Those who reject God's mercy, love and grace will have no choice. They WILL receive his wrath instead.



I can't believe I'm going to say this about a criley post:

I agree!

Seriously, I had you pegged as a Calvinist from some of your other posts. Do you just accept perseverance of the saints by itself?



Arminians call me a Calvinist and Calvinists call me an Arminian.

I do not agree with "perseverance of the saints," (Note who is doing the persevering.)

Saved souls ARE kept by the power of God, however.



Actually when Calvinists use the phrase "perseverance of the saints" they mean that the Saints persevere because God preserves them. Calvinists don't believe that we have the freedom to accept Christ or reject Him to begin with. They certainly do not believe that the Saints persevere on their own. In Calvinism the focus is TOTALY on God and His sovereignty.

Calvinists feel free to correct me if I'm wrong about your position.

Link Posted: 1/26/2006 9:13:19 AM EDT

Originally Posted By Ops:
How does this shake out? Do we have free will, or don't we?

It certainly seems that we do. We are indeed free to sin, or not, as we will.

So how does the sovereignty of God fitin here? Taken to the extreme, those with free will can thwart God's plan? If true, then the Almighty is not omnipotent, and not God.

I truly seek an answer on this. I have theories, but I will hold my peace for the opinions of those wiser than I.

Ops



There are several groups that deny free will.

Calvinistic Christianity is one. Materialistic determinism is another.

The reality though is that neither one of these groups lives like they are determined.

If everything we are going to do is already predetermined by either God (Calvinism) or biological and enviornmental factors (materialistic determinism) then we don't really make choices we just are.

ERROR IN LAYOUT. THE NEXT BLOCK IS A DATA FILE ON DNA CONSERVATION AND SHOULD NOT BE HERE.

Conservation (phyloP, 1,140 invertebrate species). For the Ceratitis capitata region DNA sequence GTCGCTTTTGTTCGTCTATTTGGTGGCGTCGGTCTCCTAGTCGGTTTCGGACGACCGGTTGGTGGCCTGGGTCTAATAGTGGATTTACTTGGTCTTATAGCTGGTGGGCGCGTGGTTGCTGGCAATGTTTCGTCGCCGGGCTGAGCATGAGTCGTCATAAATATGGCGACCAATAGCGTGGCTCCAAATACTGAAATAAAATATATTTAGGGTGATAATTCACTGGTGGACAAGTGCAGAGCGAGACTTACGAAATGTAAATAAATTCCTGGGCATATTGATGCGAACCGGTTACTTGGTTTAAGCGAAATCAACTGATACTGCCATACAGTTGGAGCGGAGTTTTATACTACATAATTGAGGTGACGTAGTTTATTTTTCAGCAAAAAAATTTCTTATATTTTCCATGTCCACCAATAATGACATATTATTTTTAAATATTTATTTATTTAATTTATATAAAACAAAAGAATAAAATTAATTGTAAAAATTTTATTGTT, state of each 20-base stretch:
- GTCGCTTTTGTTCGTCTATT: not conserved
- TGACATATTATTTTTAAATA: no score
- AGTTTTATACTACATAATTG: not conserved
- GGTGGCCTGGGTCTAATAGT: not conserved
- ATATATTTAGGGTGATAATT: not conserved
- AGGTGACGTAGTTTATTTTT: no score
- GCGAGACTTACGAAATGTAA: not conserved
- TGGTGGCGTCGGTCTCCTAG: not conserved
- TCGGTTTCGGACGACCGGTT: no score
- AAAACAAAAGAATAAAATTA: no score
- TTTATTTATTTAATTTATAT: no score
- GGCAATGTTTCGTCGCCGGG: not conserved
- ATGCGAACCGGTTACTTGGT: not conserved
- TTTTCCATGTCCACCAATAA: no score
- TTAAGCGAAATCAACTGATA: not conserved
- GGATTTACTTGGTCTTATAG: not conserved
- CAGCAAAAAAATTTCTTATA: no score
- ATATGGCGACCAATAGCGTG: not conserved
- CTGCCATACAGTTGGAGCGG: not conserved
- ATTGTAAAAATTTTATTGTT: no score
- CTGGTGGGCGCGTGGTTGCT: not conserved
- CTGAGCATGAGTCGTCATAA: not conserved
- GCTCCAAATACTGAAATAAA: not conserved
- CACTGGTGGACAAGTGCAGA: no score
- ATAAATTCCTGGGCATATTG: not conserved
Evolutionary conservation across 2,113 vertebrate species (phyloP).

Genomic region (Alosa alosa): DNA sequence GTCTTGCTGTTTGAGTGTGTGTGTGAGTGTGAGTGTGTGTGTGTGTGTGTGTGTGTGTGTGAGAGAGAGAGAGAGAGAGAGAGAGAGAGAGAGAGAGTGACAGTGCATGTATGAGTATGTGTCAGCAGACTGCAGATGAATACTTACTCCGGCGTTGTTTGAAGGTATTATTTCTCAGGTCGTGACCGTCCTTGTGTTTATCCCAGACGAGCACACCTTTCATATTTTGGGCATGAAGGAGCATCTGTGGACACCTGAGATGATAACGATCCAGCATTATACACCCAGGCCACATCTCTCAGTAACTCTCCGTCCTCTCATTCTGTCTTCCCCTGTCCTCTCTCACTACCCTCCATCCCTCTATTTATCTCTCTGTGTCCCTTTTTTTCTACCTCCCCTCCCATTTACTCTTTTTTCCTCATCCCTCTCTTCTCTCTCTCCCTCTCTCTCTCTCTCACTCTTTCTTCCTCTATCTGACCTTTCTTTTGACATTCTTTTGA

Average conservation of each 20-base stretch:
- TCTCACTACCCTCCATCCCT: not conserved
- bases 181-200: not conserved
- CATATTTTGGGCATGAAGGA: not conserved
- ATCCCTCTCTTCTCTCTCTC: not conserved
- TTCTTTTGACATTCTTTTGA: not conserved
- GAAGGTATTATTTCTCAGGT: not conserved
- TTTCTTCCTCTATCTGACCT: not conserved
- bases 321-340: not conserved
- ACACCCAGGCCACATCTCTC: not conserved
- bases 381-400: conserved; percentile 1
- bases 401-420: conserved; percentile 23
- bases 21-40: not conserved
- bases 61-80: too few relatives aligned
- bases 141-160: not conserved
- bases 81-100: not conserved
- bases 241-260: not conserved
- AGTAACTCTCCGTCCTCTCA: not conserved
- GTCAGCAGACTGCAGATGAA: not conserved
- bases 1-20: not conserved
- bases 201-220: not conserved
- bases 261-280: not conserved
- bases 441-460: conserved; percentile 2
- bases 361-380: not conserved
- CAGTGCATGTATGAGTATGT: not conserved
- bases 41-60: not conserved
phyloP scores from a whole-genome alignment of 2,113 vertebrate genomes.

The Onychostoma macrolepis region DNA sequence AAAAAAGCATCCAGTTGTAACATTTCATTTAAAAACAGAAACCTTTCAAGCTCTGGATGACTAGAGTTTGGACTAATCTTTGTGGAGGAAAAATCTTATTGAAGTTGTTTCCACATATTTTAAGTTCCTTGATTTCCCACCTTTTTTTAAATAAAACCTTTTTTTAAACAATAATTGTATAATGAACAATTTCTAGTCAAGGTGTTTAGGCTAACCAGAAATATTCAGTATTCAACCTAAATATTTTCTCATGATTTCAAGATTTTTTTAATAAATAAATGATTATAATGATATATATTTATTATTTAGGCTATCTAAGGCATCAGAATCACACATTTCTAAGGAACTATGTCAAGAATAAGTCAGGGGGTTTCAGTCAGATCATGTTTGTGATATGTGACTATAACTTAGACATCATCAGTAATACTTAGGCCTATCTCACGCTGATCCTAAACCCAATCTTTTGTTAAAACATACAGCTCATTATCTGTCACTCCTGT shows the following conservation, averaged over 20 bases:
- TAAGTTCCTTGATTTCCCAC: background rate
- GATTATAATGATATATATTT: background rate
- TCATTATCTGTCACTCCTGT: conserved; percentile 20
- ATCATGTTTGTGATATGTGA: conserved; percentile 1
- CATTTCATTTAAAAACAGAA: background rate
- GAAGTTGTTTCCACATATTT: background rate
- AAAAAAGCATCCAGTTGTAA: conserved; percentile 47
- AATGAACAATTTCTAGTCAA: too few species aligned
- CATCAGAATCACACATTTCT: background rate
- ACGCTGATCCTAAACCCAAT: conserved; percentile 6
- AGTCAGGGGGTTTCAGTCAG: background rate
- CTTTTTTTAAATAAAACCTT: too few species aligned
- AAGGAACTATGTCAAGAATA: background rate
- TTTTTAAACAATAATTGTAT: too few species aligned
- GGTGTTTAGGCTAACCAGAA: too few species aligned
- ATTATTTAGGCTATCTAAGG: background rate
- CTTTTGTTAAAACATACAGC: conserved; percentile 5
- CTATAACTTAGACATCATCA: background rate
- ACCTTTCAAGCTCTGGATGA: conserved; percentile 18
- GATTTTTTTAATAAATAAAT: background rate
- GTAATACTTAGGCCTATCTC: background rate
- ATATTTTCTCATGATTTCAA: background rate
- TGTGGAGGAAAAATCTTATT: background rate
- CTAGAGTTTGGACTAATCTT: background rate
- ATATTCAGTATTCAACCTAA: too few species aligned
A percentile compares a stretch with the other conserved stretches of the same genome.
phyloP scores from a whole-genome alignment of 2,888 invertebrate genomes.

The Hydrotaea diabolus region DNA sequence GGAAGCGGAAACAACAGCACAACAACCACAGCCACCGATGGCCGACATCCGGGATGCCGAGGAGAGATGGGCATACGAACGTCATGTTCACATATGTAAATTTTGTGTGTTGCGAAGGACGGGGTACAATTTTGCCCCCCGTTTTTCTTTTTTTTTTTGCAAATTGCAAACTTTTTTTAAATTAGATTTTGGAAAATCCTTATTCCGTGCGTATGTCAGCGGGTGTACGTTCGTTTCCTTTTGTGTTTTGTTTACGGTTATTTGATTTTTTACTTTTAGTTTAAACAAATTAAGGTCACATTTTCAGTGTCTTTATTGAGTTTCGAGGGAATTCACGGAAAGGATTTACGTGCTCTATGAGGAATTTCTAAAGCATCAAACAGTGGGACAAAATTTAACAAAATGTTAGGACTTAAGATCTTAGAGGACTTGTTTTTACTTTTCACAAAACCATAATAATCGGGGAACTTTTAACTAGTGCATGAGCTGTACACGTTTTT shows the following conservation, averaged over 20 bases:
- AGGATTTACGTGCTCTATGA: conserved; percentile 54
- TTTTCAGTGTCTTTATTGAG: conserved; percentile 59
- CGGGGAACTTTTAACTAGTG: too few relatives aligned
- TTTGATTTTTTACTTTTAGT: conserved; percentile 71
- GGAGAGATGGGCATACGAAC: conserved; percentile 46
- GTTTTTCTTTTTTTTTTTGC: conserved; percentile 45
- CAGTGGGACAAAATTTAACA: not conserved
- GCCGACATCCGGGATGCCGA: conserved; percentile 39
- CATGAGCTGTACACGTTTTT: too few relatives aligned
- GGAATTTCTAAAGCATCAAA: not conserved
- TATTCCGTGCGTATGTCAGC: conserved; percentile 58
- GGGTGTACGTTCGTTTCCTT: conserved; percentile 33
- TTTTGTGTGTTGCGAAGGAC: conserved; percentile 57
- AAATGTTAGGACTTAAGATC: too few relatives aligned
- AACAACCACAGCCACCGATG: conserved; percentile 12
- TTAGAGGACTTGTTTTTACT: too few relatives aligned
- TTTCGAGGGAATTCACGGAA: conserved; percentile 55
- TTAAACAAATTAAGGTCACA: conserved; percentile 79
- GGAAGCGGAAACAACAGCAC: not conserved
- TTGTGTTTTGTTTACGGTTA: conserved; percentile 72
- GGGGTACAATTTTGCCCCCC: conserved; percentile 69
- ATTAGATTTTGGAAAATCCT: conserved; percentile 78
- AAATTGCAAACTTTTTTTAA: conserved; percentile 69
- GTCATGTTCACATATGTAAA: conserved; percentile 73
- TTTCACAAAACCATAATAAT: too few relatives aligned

But notice how much of our life is spent (at least acting like we are) making choices.

Why on earth would (I'm assuming) most of the people on this board be willing to fight and die so that they and their loved ones have the freedom to live as they choose or worship as they choose if no one really chooses anyway?

Why on earth are we having this discussion if we really believe that people cannot choose? We see some pretty impassioned arguments trying to persuade others to their point of view. Persuasion by definition requires a presumption of the ability to choose.

Why do we try and convert people to our viewpoint? Why do we get angry at others behavior if they don't have any choice in the matter? There is no room for righteous indignation if everyone is simply a product of God's will for their life or chance molecular and chemical reactions.

But the reality is that Calvinists will still try to evangelize and materialistic determinists still get ticked if you steal their stuff.

The reality is that whether we have free will or not, we certainly live as if we do and expect others to live as if they do.

My first post in this thread was meant as a joke, but it has an element of truth to it. I believe in free will, but maybe I'm predestined to. The fact is that I believe in free will. If I truly chose this believe then that is evidence that supports my belief. If I did not choose this belief and I don't have a choice about this belief, could the rest of you please kindly leave me alone about it?